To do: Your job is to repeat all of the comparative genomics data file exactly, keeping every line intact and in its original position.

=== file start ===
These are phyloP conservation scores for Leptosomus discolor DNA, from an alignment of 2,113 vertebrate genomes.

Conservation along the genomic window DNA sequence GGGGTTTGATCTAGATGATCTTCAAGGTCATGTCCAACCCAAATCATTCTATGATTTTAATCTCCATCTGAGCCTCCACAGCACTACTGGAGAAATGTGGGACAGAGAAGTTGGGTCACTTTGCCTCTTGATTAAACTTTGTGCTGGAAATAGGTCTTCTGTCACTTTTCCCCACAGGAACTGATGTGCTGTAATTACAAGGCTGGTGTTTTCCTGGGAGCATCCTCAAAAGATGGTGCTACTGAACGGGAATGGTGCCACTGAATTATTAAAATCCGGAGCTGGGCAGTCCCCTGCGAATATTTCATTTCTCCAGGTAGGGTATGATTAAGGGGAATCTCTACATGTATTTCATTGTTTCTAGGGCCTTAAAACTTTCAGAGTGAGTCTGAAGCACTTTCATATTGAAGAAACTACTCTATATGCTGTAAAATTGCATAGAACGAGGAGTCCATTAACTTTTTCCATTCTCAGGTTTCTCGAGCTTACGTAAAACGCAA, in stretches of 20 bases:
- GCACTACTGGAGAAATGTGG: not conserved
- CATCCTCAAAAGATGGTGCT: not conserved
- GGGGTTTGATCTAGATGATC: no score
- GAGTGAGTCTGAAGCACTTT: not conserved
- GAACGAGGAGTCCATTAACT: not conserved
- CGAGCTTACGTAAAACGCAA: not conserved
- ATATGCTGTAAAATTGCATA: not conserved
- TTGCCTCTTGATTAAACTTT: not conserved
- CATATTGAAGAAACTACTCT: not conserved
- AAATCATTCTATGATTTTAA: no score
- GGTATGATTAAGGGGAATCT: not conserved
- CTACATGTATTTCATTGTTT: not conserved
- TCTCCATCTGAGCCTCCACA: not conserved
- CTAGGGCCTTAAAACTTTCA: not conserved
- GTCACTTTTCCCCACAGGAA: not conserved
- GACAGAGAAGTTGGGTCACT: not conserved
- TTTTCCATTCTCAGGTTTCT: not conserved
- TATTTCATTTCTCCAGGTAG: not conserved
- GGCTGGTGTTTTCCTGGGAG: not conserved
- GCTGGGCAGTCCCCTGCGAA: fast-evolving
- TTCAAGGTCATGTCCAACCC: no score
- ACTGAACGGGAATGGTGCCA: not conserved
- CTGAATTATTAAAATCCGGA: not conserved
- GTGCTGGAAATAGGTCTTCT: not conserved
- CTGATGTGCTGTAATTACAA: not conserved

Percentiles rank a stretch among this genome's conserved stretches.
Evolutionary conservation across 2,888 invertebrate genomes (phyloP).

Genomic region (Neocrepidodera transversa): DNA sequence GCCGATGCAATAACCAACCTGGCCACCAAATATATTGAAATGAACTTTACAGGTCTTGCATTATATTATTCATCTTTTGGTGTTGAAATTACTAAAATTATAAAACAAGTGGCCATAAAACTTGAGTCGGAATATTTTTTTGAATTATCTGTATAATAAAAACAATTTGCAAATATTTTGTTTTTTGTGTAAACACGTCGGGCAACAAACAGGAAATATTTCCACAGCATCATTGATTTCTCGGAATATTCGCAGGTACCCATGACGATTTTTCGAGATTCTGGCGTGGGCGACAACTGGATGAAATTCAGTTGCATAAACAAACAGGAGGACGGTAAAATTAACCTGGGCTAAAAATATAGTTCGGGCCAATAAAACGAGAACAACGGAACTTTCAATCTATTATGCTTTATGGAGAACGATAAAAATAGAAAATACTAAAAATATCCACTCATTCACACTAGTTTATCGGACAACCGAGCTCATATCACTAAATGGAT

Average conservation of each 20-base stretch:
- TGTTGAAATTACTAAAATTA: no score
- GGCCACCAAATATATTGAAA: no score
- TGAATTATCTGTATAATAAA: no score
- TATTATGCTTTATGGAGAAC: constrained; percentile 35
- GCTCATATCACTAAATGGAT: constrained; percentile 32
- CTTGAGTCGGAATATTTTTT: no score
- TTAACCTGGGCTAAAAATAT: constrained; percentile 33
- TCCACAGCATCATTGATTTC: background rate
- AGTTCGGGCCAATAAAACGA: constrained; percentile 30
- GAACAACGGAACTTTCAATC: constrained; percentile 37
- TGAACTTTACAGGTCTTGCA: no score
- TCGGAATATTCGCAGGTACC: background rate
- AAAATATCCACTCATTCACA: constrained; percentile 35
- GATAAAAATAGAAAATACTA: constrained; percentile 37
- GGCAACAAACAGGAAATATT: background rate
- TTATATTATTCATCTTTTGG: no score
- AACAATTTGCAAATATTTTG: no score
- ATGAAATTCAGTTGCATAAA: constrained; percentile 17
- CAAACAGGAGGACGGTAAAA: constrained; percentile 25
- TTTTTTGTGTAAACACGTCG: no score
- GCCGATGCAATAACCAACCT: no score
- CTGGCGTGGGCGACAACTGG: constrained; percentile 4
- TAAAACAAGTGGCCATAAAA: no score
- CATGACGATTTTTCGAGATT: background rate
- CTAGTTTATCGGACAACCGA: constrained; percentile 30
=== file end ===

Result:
These are phyloP conservation scores for Leptosomus discolor DNA, from an alignment of 2,113 vertebrate genomes.

Conservation along the genomic window DNA sequence GGGGTTTGATCTAGATGATCTTCAAGGTCATGTCCAACCCAAATCATTCTATGATTTTAATCTCCATCTGAGCCTCCACAGCACTACTGGAGAAATGTGGGACAGAGAAGTTGGGTCACTTTGCCTCTTGATTAAACTTTGTGCTGGAAATAGGTCTTCTGTCACTTTTCCCCACAGGAACTGATGTGCTGTAATTACAAGGCTGGTGTTTTCCTGGGAGCATCCTCAAAAGATGGTGCTACTGAACGGGAATGGTGCCACTGAATTATTAAAATCCGGAGCTGGGCAGTCCCCTGCGAATATTTCATTTCTCCAGGTAGGGTATGATTAAGGGGAATCTCTACATGTATTTCATTGTTTCTAGGGCCTTAAAACTTTCAGAGTGAGTCTGAAGCACTTTCATATTGAAGAAACTACTCTATATGCTGTAAAATTGCATAGAACGAGGAGTCCATTAACTTTTTCCATTCTCAGGTTTCTCGAGCTTACGTAAAACGCAA, in stretches of 20 bases:
- GCACTACTGGAGAAATGTGG: not conserved
- CATCCTCAAAAGATGGTGCT: not conserved
- GGGGTTTGATCTAGATGATC: no score
- GAGTGAGTCTGAAGCACTTT: not conserved
- GAACGAGGAGTCCATTAACT: not conserved
- CGAGCTTACGTAAAACGCAA: not conserved
- ATATGCTGTAAAATTGCATA: not conserved
- TTGCCTCTTGATTAAACTTT: not conserved
- CATATTGAAGAAACTACTCT: not conserved
- AAATCATTCTATGATTTTAA: no score
- GGTATGATTAAGGGGAATCT: not conserved
- CTACATGTATTTCATTGTTT: not conserved
- TCTCCATCTGAGCCTCCACA: not conserved
- CTAGGGCCTTAAAACTTTCA: not conserved
- GTCACTTTTCCCCACAGGAA: not conserved
- GACAGAGAAGTTGGGTCACT: not conserved
- TTTTCCATTCTCAGGTTTCT: not conserved
- TATTTCATTTCTCCAGGTAG: not conserved
- GGCTGGTGTTTTCCTGGGAG: not conserved
- GCTGGGCAGTCCCCTGCGAA: fast-evolving
- TTCAAGGTCATGTCCAACCC: no score
- ACTGAACGGGAATGGTGCCA: not conserved
- CTGAATTATTAAAATCCGGA: not conserved
- GTGCTGGAAATAGGTCTTCT: not conserved
- CTGATGTGCTGTAATTACAA: not conserved

Percentiles rank a stretch among this genome's conserved stretches.
Evolutionary conservation across 2,888 invertebrate genomes (phyloP).

Genomic region (Neocrepidodera transversa): DNA sequence GCCGATGCAATAACCAACCTGGCCACCAAATATATTGAAATGAACTTTACAGGTCTTGCATTATATTATTCATCTTTTGGTGTTGAAATTACTAAAATTATAAAACAAGTGGCCATAAAACTTGAGTCGGAATATTTTTTTGAATTATCTGTATAATAAAAACAATTTGCAAATATTTTGTTTTTTGTGTAAACACGTCGGGCAACAAACAGGAAATATTTCCACAGCATCATTGATTTCTCGGAATATTCGCAGGTACCCATGACGATTTTTCGAGATTCTGGCGTGGGCGACAACTGGATGAAATTCAGTTGCATAAACAAACAGGAGGACGGTAAAATTAACCTGGGCTAAAAATATAGTTCGGGCCAATAAAACGAGAACAACGGAACTTTCAATCTATTATGCTTTATGGAGAACGATAAAAATAGAAAATACTAAAAATATCCACTCATTCACACTAGTTTATCGGACAACCGAGCTCATATCACTAAATGGAT

Average conservation of each 20-base stretch:
- TGTTGAAATTACTAAAATTA: no score
- GGCCACCAAATATATTGAAA: no score
- TGAATTATCTGTATAATAAA: no score
- TATTATGCTTTATGGAGAAC: constrained; percentile 35
- GCTCATATCACTAAATGGAT: constrained; percentile 32
- CTTGAGTCGGAATATTTTTT: no score
- TTAACCTGGGCTAAAAATAT: constrained; percentile 33
- TCCACAGCATCATTGATTTC: background rate
- AGTTCGGGCCAATAAAACGA: constrained; percentile 30
- GAACAACGGAACTTTCAATC: constrained; percentile 37
- TGAACTTTACAGGTCTTGCA: no score
- TCGGAATATTCGCAGGTACC: background rate
- AAAATATCCACTCATTCACA: constrained; percentile 35
- GATAAAAATAGAAAATACTA: constrained; percentile 37
- GGCAACAAACAGGAAATATT: background rate
- TTATATTATTCATCTTTTGG: no score
- AACAATTTGCAAATATTTTG: no score
- ATGAAATTCAGTTGCATAAA: constrained; percentile 17
- CAAACAGGAGGACGGTAAAA: constrained; percentile 25
- TTTTTTGTGTAAACACGTCG: no score
- GCCGATGCAATAACCAACCT: no score
- CTGGCGTGGGCGACAACTGG: constrained; percentile 4
- TAAAACAAGTGGCCATAAAA: no score
- CATGACGATTTTTCGAGATT: background rate
- CTAGTTTATCGGACAACCGA: constrained; percentile 30